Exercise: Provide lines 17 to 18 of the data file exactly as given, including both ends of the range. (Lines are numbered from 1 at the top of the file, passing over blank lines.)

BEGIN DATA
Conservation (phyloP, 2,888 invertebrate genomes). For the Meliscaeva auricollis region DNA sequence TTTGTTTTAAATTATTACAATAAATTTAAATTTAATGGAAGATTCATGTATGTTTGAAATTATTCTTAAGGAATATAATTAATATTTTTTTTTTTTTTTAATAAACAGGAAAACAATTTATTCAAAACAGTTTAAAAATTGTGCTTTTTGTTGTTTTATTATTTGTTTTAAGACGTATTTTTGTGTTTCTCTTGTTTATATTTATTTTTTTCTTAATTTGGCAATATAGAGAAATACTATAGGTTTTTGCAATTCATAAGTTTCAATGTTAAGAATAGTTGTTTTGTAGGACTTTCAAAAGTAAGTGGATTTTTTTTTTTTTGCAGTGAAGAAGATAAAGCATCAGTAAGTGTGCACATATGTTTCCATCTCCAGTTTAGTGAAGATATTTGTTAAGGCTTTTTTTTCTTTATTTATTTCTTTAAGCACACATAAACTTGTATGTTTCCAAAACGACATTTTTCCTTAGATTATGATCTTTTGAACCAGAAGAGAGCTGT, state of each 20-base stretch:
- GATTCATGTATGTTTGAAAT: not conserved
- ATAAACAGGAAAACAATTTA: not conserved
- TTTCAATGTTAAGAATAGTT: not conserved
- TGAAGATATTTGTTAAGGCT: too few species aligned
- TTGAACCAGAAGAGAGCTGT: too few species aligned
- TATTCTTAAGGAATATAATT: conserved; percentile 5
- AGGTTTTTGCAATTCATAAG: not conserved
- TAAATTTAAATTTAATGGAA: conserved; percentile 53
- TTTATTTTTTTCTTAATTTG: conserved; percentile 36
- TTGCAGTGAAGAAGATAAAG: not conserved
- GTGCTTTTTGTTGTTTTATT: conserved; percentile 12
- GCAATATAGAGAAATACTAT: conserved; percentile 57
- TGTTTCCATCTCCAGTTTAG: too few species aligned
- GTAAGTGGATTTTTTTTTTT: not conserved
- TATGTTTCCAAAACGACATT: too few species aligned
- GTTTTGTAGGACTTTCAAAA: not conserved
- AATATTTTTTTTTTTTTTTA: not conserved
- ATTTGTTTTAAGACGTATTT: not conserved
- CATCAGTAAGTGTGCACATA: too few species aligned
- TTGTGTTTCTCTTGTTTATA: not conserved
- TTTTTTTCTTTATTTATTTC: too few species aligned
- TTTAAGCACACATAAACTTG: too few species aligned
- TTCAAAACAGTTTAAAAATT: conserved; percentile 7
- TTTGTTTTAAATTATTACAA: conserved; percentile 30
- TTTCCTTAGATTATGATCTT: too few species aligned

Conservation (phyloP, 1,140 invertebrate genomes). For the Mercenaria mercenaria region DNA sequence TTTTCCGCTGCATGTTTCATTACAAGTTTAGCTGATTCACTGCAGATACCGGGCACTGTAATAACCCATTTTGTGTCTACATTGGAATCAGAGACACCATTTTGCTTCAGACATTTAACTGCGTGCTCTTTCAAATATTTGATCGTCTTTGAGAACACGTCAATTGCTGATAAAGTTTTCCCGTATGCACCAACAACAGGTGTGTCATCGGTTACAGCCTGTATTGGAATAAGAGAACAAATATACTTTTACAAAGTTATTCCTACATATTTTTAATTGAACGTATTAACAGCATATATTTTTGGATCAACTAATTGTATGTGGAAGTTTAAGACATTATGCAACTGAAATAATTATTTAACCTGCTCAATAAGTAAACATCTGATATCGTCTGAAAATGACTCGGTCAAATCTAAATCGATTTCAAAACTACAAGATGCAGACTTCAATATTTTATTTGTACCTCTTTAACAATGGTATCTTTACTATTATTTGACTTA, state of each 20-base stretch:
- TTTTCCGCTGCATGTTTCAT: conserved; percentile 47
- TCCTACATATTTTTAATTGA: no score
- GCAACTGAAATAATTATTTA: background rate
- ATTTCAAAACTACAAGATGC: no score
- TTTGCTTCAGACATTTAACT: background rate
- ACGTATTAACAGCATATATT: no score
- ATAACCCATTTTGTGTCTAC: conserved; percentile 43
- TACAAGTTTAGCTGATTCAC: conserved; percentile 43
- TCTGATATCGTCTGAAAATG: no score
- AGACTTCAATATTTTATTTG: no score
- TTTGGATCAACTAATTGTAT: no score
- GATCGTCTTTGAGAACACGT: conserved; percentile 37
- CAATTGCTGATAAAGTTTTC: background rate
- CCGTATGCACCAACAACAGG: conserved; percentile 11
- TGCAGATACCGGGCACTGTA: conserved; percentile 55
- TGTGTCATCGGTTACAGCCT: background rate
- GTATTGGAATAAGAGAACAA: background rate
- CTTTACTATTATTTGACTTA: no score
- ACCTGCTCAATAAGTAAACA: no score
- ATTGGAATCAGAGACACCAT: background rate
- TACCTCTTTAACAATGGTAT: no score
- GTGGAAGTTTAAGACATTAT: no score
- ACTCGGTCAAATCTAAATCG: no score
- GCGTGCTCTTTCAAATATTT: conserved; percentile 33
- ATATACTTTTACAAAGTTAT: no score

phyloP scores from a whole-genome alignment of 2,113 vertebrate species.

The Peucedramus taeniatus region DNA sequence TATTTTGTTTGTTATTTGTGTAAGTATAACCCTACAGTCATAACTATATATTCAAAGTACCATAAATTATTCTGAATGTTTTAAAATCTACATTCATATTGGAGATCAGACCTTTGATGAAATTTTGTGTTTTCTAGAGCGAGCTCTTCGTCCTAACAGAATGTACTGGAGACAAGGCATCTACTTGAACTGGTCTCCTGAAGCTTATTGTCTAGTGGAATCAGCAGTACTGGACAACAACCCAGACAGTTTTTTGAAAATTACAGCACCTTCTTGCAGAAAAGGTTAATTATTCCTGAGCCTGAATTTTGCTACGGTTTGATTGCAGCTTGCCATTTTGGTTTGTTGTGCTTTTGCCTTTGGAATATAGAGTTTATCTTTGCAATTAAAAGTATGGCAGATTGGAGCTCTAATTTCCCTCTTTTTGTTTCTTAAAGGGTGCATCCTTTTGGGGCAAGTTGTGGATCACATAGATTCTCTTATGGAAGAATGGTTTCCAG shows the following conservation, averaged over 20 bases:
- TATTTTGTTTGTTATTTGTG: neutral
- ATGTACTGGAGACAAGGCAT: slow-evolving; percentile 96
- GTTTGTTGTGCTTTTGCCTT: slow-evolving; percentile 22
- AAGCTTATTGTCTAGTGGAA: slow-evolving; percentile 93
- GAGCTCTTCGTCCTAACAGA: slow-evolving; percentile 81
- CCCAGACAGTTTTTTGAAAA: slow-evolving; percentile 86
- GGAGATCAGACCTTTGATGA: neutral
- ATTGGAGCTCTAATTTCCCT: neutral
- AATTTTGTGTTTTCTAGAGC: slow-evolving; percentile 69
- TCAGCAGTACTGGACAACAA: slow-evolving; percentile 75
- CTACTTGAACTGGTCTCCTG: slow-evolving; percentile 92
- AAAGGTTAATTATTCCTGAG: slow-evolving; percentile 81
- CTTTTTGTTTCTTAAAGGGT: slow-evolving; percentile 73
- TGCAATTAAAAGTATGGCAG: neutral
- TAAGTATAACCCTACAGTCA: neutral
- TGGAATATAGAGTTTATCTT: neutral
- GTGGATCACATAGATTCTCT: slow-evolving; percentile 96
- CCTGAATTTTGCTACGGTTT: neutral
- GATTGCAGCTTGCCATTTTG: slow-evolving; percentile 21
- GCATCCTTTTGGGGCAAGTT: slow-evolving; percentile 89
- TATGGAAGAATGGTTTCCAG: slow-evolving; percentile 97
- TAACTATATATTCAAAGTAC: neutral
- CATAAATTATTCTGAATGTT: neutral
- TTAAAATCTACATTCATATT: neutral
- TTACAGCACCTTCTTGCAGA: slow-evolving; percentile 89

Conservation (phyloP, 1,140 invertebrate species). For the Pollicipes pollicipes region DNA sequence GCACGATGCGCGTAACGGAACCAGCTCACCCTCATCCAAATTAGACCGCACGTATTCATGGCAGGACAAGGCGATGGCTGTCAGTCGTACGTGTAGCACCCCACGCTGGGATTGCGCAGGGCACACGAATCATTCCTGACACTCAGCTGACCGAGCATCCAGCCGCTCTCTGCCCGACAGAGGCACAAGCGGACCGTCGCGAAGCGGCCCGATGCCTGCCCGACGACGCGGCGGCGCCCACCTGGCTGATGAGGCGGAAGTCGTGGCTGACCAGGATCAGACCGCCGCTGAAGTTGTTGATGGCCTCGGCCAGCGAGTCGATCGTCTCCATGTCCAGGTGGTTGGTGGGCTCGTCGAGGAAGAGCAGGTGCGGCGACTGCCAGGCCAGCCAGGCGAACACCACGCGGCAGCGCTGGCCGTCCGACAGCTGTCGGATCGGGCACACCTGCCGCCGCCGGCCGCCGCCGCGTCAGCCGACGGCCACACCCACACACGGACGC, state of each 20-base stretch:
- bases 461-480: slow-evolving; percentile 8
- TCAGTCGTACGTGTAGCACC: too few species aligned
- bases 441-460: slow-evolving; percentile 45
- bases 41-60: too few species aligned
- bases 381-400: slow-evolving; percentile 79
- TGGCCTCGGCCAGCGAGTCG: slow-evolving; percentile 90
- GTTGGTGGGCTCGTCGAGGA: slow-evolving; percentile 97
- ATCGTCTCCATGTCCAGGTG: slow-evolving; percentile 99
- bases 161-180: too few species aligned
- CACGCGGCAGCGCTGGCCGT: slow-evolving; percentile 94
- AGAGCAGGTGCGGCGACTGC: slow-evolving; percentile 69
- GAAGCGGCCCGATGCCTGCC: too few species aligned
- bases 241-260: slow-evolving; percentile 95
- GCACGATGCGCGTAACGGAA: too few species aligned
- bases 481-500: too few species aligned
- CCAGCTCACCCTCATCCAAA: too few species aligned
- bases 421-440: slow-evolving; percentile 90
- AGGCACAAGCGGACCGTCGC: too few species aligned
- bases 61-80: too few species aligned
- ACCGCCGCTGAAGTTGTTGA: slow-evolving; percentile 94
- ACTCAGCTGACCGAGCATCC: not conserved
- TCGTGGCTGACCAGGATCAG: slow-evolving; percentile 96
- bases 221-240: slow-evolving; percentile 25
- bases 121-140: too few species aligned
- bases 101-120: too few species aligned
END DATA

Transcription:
- GTTTTGTAGGACTTTCAAAA: not conserved
- AATATTTTTTTTTTTTTTTA: not conserved